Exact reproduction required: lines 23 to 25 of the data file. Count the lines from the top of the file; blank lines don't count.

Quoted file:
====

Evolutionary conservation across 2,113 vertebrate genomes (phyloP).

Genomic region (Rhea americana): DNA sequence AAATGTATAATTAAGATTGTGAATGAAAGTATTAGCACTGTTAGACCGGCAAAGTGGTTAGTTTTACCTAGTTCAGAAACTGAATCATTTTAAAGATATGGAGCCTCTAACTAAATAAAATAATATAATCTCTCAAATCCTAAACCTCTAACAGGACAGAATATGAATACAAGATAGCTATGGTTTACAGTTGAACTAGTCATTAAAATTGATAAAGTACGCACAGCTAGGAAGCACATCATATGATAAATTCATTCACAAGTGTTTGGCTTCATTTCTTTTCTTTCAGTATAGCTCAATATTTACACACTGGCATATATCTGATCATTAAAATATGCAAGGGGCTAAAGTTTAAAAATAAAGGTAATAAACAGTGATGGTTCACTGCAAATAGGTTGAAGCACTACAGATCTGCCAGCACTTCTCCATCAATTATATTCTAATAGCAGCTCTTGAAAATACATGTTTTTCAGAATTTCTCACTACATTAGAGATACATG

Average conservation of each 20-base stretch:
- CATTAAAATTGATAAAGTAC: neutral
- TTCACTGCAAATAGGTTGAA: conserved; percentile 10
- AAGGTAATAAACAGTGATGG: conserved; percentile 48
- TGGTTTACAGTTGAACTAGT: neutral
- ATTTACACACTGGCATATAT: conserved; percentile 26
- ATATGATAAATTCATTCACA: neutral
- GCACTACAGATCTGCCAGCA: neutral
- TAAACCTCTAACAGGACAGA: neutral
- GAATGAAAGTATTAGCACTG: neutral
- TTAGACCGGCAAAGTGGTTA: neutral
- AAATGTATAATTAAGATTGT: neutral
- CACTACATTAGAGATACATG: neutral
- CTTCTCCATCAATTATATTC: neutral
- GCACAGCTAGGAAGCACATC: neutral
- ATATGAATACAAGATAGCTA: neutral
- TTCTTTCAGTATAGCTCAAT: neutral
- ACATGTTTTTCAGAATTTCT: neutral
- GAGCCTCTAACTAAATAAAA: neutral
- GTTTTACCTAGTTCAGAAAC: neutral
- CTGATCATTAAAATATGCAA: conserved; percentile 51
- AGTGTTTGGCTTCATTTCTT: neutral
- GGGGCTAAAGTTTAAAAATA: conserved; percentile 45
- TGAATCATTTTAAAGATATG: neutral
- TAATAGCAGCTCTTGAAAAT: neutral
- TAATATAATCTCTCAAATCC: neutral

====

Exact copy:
- CTGATCATTAAAATATGCAA: conserved; percentile 51
- AGTGTTTGGCTTCATTTCTT: neutral
- GGGGCTAAAGTTTAAAAATA: conserved; percentile 45